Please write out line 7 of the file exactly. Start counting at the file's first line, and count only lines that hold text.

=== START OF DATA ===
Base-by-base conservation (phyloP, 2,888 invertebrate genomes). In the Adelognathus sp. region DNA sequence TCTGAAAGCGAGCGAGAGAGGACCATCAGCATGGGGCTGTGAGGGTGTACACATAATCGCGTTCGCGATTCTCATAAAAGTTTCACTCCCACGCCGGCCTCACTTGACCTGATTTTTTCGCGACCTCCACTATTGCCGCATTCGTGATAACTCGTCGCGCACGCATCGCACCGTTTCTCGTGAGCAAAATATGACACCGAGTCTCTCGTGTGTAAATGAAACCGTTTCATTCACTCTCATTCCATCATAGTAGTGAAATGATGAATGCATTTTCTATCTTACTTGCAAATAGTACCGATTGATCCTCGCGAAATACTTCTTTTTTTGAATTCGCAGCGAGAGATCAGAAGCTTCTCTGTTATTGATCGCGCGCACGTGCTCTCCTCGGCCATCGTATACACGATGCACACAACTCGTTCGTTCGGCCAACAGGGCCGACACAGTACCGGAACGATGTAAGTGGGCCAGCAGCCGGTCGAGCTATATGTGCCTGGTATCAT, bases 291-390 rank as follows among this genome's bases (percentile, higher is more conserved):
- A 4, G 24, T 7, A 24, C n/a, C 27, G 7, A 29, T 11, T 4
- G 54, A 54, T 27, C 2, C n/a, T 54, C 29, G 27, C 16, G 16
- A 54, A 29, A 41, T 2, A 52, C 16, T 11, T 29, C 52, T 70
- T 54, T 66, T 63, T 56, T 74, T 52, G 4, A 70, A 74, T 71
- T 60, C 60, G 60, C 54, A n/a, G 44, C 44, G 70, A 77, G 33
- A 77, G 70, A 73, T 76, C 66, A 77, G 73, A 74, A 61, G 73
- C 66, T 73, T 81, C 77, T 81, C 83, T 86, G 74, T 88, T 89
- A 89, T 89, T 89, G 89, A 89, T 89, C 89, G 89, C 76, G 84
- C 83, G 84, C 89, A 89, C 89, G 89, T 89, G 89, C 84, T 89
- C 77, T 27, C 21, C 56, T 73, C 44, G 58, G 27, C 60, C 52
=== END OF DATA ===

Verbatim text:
- A 77, G 70, A 73, T 76, C 66, A 77, G 73, A 74, A 61, G 73